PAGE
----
Shaped by a Kingdom Climate

faithcoop  •  June 28, 2024

It’s summer in Tennessee, which means that I think daily about the hostility of our summer climate toward the fledgling plants in my backyard. I’ve spent a lot of time thinking about climate – how the right alchemy of heat, sun, and water produce abundant fruit, or how much fledgling plans struggle when the climate isn’t right. As a novice gardener, I have no advice to offer here, but my time in the garden this summer says something about the way we, like my plants, conform to the climate that surrounds us (case in point: a 2,000-year-old Bristlecone Pine). In harsh climates, we, like the pine or my eggplants, are begging to stay alive. In this election year, I’ve been thinking about how many of the metaphors that describe the state of our politics are natural: landscape, air, climate. In the same way that one cannot know the full story of my plants without considering their climate and examining their fruit, we cannot know our full stories without taking inventory of the climate to which we are being conformed.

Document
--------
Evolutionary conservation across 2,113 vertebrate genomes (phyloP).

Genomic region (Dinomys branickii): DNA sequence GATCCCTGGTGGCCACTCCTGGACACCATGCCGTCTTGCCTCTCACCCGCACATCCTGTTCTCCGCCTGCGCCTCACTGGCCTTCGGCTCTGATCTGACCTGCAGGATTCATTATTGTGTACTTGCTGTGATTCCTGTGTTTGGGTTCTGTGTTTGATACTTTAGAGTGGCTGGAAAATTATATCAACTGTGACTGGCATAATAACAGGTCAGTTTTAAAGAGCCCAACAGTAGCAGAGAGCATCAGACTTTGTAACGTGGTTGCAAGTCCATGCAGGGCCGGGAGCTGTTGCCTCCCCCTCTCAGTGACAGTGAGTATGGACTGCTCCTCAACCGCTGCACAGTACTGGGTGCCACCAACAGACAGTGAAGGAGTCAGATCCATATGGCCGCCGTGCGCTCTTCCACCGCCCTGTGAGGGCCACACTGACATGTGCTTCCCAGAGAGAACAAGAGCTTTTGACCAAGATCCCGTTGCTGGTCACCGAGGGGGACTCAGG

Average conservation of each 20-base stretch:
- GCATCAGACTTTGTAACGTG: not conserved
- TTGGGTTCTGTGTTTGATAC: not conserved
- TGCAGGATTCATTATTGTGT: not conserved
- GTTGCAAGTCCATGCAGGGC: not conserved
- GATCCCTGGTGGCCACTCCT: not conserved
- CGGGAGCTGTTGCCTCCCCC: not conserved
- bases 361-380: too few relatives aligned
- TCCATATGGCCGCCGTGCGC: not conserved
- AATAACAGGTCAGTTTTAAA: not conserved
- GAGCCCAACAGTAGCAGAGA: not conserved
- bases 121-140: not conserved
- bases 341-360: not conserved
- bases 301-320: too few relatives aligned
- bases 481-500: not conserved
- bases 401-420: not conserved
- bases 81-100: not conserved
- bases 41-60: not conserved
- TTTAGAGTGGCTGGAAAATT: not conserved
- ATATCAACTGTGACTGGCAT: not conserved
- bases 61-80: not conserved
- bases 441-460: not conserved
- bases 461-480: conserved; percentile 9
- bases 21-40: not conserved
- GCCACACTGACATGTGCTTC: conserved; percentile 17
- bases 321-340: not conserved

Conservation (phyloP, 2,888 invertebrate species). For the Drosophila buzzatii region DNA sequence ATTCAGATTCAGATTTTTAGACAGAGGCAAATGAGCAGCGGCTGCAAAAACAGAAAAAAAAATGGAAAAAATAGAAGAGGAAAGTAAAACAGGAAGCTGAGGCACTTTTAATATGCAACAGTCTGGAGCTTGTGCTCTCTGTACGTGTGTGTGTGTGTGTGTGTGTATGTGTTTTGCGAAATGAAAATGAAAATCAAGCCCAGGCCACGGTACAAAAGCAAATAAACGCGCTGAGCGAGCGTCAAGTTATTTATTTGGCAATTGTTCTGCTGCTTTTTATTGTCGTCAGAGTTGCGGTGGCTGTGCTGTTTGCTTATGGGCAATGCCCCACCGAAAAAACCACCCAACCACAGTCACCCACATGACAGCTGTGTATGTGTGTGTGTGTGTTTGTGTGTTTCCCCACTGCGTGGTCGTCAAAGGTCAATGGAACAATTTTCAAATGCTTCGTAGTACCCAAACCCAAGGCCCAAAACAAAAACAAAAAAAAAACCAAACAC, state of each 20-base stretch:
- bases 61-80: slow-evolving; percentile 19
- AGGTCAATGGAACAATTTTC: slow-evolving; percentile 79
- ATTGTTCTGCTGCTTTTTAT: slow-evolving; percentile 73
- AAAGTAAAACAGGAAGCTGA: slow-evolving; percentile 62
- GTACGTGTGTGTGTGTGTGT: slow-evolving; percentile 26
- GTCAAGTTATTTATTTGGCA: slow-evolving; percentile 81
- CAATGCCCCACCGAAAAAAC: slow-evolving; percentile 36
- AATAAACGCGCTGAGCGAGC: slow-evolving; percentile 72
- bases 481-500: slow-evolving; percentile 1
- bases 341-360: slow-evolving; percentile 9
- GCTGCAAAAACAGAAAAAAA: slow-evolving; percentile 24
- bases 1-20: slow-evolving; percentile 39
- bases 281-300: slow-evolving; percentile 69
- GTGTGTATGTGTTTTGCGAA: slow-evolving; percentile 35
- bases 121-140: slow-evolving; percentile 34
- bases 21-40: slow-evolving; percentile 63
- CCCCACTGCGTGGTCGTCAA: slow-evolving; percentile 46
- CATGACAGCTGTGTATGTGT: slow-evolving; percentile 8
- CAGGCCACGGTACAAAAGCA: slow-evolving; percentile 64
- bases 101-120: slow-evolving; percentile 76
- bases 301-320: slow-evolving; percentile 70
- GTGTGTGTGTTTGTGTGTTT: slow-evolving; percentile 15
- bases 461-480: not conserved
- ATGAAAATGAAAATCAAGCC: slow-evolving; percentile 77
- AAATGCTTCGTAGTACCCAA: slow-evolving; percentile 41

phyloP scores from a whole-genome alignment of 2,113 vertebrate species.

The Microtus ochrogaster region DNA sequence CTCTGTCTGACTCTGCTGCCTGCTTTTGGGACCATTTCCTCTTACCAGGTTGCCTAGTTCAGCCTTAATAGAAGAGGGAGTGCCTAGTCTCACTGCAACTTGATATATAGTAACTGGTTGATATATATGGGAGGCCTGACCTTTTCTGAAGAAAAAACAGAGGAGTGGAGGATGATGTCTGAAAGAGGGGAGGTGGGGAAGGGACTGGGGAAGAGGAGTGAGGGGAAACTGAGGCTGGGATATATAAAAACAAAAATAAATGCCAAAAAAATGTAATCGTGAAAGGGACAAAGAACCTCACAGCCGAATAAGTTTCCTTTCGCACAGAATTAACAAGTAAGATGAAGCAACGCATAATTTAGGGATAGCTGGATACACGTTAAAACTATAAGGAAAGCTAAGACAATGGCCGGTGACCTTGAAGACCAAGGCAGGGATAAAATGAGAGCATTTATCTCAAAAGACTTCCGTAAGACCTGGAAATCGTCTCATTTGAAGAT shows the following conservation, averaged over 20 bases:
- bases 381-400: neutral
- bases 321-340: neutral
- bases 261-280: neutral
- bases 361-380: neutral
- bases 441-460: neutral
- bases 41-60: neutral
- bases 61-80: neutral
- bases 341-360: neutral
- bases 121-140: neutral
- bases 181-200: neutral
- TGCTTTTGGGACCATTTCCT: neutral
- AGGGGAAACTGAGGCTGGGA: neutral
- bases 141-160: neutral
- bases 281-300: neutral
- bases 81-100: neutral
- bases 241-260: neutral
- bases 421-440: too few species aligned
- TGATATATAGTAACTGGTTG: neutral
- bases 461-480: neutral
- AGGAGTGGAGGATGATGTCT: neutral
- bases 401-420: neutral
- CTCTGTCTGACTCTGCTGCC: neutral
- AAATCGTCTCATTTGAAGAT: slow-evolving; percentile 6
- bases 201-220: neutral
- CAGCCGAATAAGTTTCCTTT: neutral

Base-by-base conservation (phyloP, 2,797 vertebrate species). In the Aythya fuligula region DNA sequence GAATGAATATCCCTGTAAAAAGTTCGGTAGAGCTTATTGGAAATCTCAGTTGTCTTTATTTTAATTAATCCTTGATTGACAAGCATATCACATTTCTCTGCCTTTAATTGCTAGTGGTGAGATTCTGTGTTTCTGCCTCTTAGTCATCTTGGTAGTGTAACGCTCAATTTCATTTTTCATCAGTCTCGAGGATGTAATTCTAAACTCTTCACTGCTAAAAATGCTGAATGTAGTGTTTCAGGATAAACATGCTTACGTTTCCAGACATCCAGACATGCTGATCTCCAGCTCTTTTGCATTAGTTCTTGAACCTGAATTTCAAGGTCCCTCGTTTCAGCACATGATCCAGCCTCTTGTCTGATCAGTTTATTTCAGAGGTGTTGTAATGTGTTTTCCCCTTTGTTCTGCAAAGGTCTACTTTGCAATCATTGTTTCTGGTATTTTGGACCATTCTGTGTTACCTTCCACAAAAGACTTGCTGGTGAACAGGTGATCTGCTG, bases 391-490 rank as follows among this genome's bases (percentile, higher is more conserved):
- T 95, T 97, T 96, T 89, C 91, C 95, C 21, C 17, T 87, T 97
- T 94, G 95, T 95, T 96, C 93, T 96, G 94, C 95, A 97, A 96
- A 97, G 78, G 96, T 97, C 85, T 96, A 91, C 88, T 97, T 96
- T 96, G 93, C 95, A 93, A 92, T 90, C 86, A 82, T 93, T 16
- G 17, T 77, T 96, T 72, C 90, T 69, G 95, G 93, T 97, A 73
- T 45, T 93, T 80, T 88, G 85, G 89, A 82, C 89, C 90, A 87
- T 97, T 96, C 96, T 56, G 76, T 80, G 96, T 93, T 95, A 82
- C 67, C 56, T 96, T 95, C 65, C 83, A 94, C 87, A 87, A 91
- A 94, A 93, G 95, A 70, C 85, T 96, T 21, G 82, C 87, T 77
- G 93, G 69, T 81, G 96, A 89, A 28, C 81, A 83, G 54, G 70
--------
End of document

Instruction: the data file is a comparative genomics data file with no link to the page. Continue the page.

As the director of the Chattanooga Fellows Program, I have the joy of helping recent college graduates get to know the city of Chattanooga through, among many things, cultivating curiosity for the stories of those women and men who seek its good. The beautiful reality of these faithful people is that, as they tell their stories, it is clear that their lives are born out of the Story of our God. In stories of diligent work, faithful parenting, unemployment, seeking justice, praying for neighbors, or examining their political lives, it seems to me that it is the Gospel – the Climate of the Kingdom of God – that is telling their stories. Lives shaped by a Kingdom Climate are beautiful lives indeed.

This isn’t new for the people of God. Consider how God brought the Israelites out of Egypt – where the Climate was the great Nile, mediated by the divine power of Pharaoh – into new places, Sinai, the Negeb, Moab, and Jordan. In each of these places, the Law and the Prophets make clear that the True God sets the climate. Like a prominent mountain such as Mount Rainier or Clingman’s Dome, the righteousness of our God creates its own climate. In a barren land, bread (Ex. 16); in dry wadis, water (Ex. 17); in famine, gleaning for the poor (Lev. 19:9-10); and under Roman occupation, the Church (Acts 28:22-28). Jesus himself commissions his disciples to continue to make the Kingdom Climate come on earth as it is in Heaven (Mt. 6:9), and Rev. Dr. Martin Luther King reiterates the importance of this in his convicting “Letter from a Birmingham Jail”